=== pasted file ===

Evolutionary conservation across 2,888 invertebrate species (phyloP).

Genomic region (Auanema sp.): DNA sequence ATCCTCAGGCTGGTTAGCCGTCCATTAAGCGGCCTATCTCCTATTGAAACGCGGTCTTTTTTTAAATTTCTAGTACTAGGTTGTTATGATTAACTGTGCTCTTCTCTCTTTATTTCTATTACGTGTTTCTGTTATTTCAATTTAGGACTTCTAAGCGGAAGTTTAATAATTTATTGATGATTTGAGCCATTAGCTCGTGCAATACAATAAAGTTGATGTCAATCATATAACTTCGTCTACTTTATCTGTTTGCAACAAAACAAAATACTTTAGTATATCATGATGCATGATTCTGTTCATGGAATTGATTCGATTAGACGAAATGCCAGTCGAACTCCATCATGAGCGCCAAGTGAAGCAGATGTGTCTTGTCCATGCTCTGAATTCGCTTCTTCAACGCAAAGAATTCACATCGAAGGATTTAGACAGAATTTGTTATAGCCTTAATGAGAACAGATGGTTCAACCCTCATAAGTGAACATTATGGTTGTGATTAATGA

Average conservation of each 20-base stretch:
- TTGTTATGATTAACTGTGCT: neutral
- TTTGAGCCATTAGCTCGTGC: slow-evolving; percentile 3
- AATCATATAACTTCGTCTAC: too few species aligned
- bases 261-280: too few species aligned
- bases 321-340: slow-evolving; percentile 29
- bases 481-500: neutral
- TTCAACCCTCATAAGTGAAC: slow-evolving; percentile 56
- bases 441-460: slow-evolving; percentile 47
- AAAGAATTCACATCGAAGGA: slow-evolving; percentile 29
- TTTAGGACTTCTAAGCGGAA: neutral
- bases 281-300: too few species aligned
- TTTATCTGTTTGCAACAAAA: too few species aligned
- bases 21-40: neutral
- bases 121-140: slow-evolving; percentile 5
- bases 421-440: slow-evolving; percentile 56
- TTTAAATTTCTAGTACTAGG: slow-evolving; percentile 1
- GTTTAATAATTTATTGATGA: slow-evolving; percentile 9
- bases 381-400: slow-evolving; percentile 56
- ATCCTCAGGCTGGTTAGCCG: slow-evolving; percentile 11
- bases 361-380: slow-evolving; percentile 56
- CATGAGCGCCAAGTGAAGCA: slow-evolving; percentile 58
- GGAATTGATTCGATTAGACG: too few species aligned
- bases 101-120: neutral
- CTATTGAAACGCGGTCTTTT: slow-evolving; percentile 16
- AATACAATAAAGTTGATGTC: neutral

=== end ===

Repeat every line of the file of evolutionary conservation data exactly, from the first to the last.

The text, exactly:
Evolutionary conservation across 2,888 invertebrate species (phyloP).

Genomic region (Auanema sp.): DNA sequence ATCCTCAGGCTGGTTAGCCGTCCATTAAGCGGCCTATCTCCTATTGAAACGCGGTCTTTTTTTAAATTTCTAGTACTAGGTTGTTATGATTAACTGTGCTCTTCTCTCTTTATTTCTATTACGTGTTTCTGTTATTTCAATTTAGGACTTCTAAGCGGAAGTTTAATAATTTATTGATGATTTGAGCCATTAGCTCGTGCAATACAATAAAGTTGATGTCAATCATATAACTTCGTCTACTTTATCTGTTTGCAACAAAACAAAATACTTTAGTATATCATGATGCATGATTCTGTTCATGGAATTGATTCGATTAGACGAAATGCCAGTCGAACTCCATCATGAGCGCCAAGTGAAGCAGATGTGTCTTGTCCATGCTCTGAATTCGCTTCTTCAACGCAAAGAATTCACATCGAAGGATTTAGACAGAATTTGTTATAGCCTTAATGAGAACAGATGGTTCAACCCTCATAAGTGAACATTATGGTTGTGATTAATGA

Average conservation of each 20-base stretch:
- TTGTTATGATTAACTGTGCT: neutral
- TTTGAGCCATTAGCTCGTGC: slow-evolving; percentile 3
- AATCATATAACTTCGTCTAC: too few species aligned
- bases 261-280: too few species aligned
- bases 321-340: slow-evolving; percentile 29
- bases 481-500: neutral
- TTCAACCCTCATAAGTGAAC: slow-evolving; percentile 56
- bases 441-460: slow-evolving; percentile 47
- AAAGAATTCACATCGAAGGA: slow-evolving; percentile 29
- TTTAGGACTTCTAAGCGGAA: neutral
- bases 281-300: too few species aligned
- TTTATCTGTTTGCAACAAAA: too few species aligned
- bases 21-40: neutral
- bases 121-140: slow-evolving; percentile 5
- bases 421-440: slow-evolving; percentile 56
- TTTAAATTTCTAGTACTAGG: slow-evolving; percentile 1
- GTTTAATAATTTATTGATGA: slow-evolving; percentile 9
- bases 381-400: slow-evolving; percentile 56
- ATCCTCAGGCTGGTTAGCCG: slow-evolving; percentile 11
- bases 361-380: slow-evolving; percentile 56
- CATGAGCGCCAAGTGAAGCA: slow-evolving; percentile 58
- GGAATTGATTCGATTAGACG: too few species aligned
- bases 101-120: neutral
- CTATTGAAACGCGGTCTTTT: slow-evolving; percentile 16
- AATACAATAAAGTTGATGTC: neutral